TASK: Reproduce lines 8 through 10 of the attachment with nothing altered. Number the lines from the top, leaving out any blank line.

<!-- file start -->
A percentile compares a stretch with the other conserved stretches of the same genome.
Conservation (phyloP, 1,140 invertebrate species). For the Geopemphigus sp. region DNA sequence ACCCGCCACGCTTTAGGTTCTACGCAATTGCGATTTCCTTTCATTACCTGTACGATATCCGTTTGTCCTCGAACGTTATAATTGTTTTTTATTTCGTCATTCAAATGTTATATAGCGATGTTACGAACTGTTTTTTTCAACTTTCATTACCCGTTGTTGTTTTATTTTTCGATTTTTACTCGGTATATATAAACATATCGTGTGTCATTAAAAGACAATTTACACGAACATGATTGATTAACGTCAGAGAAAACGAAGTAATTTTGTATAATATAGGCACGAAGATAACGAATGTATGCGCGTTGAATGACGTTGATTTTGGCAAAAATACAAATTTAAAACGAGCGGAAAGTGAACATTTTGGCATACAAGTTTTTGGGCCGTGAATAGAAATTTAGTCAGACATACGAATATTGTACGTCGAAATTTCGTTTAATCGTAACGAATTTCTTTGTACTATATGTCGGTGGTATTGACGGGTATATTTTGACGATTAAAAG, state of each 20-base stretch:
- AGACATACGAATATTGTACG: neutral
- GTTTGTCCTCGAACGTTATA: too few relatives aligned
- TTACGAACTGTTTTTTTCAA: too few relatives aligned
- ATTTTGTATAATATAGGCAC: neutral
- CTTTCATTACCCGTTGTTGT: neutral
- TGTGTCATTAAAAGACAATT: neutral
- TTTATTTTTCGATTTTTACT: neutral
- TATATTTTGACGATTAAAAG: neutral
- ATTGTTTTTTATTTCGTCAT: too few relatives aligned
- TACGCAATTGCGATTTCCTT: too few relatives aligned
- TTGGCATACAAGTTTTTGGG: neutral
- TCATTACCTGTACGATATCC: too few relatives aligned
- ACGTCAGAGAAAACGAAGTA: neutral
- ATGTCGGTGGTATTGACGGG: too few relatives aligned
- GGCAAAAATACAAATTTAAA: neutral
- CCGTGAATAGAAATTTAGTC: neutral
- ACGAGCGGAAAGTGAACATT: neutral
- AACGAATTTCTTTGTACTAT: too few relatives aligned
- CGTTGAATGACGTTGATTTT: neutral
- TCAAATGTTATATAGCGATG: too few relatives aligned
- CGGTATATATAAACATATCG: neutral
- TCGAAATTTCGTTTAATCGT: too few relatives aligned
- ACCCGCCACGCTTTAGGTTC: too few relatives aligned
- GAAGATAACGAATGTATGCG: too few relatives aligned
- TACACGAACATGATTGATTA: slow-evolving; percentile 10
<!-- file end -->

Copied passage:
- TGTGTCATTAAAAGACAATT: neutral
- TTTATTTTTCGATTTTTACT: neutral
- TATATTTTGACGATTAAAAG: neutral